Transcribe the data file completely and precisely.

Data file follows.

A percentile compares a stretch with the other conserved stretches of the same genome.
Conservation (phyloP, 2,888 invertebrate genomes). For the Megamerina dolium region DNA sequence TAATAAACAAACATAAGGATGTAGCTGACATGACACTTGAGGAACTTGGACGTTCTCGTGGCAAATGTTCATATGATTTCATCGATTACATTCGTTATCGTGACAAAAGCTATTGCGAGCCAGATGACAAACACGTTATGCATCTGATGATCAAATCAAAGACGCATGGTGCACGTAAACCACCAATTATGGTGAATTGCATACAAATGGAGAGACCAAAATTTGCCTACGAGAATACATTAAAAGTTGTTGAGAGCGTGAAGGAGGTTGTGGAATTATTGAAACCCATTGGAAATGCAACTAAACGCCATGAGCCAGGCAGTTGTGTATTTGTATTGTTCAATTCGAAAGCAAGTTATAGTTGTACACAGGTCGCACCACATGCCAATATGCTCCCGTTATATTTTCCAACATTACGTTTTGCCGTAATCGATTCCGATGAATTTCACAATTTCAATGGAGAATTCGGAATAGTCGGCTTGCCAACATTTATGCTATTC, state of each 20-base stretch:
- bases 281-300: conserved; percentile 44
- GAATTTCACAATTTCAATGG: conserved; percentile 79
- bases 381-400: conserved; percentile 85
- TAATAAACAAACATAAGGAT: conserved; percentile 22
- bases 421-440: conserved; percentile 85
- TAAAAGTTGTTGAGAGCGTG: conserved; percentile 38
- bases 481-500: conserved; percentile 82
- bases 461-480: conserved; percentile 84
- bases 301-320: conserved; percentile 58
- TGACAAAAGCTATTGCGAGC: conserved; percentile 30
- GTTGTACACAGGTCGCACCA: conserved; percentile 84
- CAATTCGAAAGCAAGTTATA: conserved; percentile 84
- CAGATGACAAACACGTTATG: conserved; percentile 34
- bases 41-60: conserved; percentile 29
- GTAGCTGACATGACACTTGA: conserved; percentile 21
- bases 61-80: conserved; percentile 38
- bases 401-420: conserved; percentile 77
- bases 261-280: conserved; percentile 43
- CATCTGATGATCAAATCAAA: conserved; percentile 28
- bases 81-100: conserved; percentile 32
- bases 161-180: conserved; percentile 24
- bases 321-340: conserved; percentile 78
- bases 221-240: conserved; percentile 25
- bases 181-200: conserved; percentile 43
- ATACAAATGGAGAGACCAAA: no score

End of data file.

A percentile compares a stretch with the other conserved stretches of the same genome.
Conservation (phyloP, 2,888 invertebrate genomes). For the Megamerina dolium region DNA sequence TAATAAACAAACATAAGGATGTAGCTGACATGACACTTGAGGAACTTGGACGTTCTCGTGGCAAATGTTCATATGATTTCATCGATTACATTCGTTATCGTGACAAAAGCTATTGCGAGCCAGATGACAAACACGTTATGCATCTGATGATCAAATCAAAGACGCATGGTGCACGTAAACCACCAATTATGGTGAATTGCATACAAATGGAGAGACCAAAATTTGCCTACGAGAATACATTAAAAGTTGTTGAGAGCGTGAAGGAGGTTGTGGAATTATTGAAACCCATTGGAAATGCAACTAAACGCCATGAGCCAGGCAGTTGTGTATTTGTATTGTTCAATTCGAAAGCAAGTTATAGTTGTACACAGGTCGCACCACATGCCAATATGCTCCCGTTATATTTTCCAACATTACGTTTTGCCGTAATCGATTCCGATGAATTTCACAATTTCAATGGAGAATTCGGAATAGTCGGCTTGCCAACATTTATGCTATTC, state of each 20-base stretch:
- bases 281-300: conserved; percentile 44
- GAATTTCACAATTTCAATGG: conserved; percentile 79
- bases 381-400: conserved; percentile 85
- TAATAAACAAACATAAGGAT: conserved; percentile 22
- bases 421-440: conserved; percentile 85
- TAAAAGTTGTTGAGAGCGTG: conserved; percentile 38
- bases 481-500: conserved; percentile 82
- bases 461-480: conserved; percentile 84
- bases 301-320: conserved; percentile 58
- TGACAAAAGCTATTGCGAGC: conserved; percentile 30
- GTTGTACACAGGTCGCACCA: conserved; percentile 84
- CAATTCGAAAGCAAGTTATA: conserved; percentile 84
- CAGATGACAAACACGTTATG: conserved; percentile 34
- bases 41-60: conserved; percentile 29
- GTAGCTGACATGACACTTGA: conserved; percentile 21
- bases 61-80: conserved; percentile 38
- bases 401-420: conserved; percentile 77
- bases 261-280: conserved; percentile 43
- CATCTGATGATCAAATCAAA: conserved; percentile 28
- bases 81-100: conserved; percentile 32
- bases 161-180: conserved; percentile 24
- bases 321-340: conserved; percentile 78
- bases 221-240: conserved; percentile 25
- bases 181-200: conserved; percentile 43
- ATACAAATGGAGAGACCAAA: no score